Standing up for Canberra



Australia’s stellar performance at the cricket and record heatwaves were the soundtrack of this year’s summer. But it was the tragic death of Daniel Christie and drug- and alcohol-induced violence that dominated the headlines. 

Leaders and the community condemned coward punching, the tabloids ran campaigns, doctors and nurses called for action and the AMA demanded a national summit.

The response was angry and loud, triggered by the senseless end of the life of a young man minding his own business while out with friends on New Year’s Eve.

The estimated cost of harm of drug- and alcohol-induced violence is $50 billion. But no economic indicator can measure the psychological, permanent and intergenerational damage experienced by the victims and their families.

On 10 January, the Prime Minister said “We need to tackle this issue in a comprehensive and considered way.”

For nearly 50 years, the Alcohol and Other Drug Council of Australia and its former incarnations has been doing just that. As the peak body for organisations working to minimise drug and alcohol harm, ADCA has led the way in medical and community education and research.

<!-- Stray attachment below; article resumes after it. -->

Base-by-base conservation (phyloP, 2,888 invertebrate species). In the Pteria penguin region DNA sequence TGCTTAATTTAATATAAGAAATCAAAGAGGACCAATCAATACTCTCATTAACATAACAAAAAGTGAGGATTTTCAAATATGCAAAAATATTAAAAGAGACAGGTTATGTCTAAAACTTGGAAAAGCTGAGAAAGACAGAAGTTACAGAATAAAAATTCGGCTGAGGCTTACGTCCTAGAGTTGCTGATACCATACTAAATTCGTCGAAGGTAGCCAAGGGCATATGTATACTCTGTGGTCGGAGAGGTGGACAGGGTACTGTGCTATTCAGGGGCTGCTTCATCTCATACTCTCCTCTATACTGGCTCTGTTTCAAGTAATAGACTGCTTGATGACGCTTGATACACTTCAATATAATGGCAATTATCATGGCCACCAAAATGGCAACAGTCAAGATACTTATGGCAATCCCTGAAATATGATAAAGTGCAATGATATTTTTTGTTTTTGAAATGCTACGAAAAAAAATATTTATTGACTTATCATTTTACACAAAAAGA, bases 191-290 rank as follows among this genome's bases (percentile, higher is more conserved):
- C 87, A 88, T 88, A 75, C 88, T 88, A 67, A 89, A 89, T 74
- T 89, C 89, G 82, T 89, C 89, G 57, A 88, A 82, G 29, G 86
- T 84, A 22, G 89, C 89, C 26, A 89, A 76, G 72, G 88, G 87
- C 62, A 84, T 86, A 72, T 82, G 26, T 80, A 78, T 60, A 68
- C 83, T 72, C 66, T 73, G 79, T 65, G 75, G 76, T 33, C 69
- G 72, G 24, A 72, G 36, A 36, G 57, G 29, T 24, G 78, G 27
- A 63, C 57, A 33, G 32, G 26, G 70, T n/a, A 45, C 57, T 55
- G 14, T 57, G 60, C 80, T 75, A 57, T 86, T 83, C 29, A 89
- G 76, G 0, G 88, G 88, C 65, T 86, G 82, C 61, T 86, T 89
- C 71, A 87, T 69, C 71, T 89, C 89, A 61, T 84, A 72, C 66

Inexplicably, late last year, the Abbott Government announced it would to cut ADCA’s funding, effective immediately.

ADCA’s annual budget was around $1.5 million, a small investment against the estimated $15 million spent on just one Australian living with foetal alcohol spectrum disorder over their lifetime.

Past and incumbent ADCA presidents have written an open letter to the Prime Minister seeking a meeting with the Minister or Assistant Minister to plead their case, with no luck. Academics, medical organisations and peak bodies have also called on the Government to see sense and maintain funding for ADCA, but their calls went unanswered.

On 28 February this year, after nearly 50 years of providing frank and fearless advice to government and policy makers, ADCA closed its doors for good.

Given ADCA’s contribution to drug and alcohol awareness and education for nearly half a century, you’d think it was worthy of more respect, particularly from a Prime Minister so “appalled” by the violence drug and alcohol use can induce.

Sign the petition to restore ADCA funding.